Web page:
What people didn't realise as they assumed he'd been given a place on QuickStep for old times' sake, was that he'd sorted all these issues: "At the start of the year, I knew," he says. "If I could have gambled, I would have gambled on me winning this year.

"I was on a bike that fitted me. That's fundamental. That was the start. I was thinking, 'I can do my job.'

"I was in an environment I loved being in last time," he continues. "With that formula I know I've got the best opportunity to win. And I know from the past that when I have the best opportunity, I can convert that."

Bike racers are good at racing bikes for all kinds of reasons. Some are physically gifted and rely on their strength, or their cardiovascular efficiency or their recovery. Some mitigate for deficiencies in any of these areas by working hard. Some work clever – knowing how to save energy, read people and understand race strategies goes a long way. Cavendish, despite the early propaganda saying his physical gifts were the least of his assets, is strong in all these areas.

But beyond even all that, the most remarkable thing about him is his self-belief, which may be the foundation of everything he has achieved. He used to express his self-belief a little less subtly and much more naively than he does these days, and people used to find him cocky, but I think it is the central, most pure expression of what makes Mark Cavendish Mark Cavendish. If you're looking for the glowing ember that reignited his winning career, it is that.

For most people, four years' worth of beatings at bike races would be enough to extinguish any remaining ambition, but it barely touched Cavendish. He was losing races. He was disappointed. He was frustrated. But he still believed. Even when one of the central figures in his career, Rod Ellingworth, his coach at the BC Academy, Team Sky and latterly his manager at Bahrain, wobbled.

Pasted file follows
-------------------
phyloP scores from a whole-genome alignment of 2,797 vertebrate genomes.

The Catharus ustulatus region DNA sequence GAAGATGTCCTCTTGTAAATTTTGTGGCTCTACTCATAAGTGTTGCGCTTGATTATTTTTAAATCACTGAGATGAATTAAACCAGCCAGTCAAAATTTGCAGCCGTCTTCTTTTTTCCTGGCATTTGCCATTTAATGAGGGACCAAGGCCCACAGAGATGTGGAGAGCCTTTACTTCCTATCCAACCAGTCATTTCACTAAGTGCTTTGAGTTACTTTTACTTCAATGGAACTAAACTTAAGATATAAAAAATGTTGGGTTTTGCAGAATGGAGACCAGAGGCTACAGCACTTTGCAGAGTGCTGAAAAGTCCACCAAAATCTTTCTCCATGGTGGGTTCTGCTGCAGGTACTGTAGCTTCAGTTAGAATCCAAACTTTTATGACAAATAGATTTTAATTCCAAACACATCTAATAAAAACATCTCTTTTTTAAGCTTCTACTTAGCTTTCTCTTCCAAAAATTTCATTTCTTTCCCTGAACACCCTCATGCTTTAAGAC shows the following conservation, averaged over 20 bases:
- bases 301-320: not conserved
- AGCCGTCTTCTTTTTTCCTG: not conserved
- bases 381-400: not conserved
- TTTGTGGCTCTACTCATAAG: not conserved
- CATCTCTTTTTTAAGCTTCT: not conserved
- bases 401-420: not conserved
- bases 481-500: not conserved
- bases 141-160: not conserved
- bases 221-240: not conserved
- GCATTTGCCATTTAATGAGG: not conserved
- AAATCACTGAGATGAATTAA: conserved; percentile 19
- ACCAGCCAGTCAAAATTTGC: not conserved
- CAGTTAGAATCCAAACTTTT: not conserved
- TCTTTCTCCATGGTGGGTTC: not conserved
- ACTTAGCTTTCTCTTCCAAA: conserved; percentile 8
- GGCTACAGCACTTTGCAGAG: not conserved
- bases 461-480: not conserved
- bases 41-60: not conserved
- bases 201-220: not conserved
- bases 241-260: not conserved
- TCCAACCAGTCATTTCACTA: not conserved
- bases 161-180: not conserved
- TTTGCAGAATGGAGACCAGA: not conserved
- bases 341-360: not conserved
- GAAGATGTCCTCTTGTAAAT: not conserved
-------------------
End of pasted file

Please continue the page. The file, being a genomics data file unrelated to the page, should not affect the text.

"Nobody believed me, did they?" he says now. "But that didn't affect my belief in myself. Like, the public, if they believe or not, it doesn't affect me. The hardest thing emotionally was when Rod stopped believing in me. I think that was the only one emotionally that really really hurt."

Cavendish won't go into details about Ellingworth. When pressed, he only shrugs and repeats, "You can't change someone else's belief in your ability."

The Tour of Turkey

KEMER TURKEY APRIL 14 Arrival Mark Cavendish of United Kingdom and Team Deceuninck QuickStep Turquoise Leader Jersey Celebration Jasper Philipsen of Belgium and Team AlpecinFenix Green Points Jersey Arvid De Kleijn of Netherlands and Team Rally Cycling Stanislaw Aniolkowski of Poland and Team Bingoal WB during the 56th Presidential Cycling Tour Of Turkey 2021 Stage 4 a 1844km stage from Alanya to Kemer TUR2021 tourofturkeyTUR on April 14 2021 in Kemer Turkey Photo by Stuart FranklinGetty Images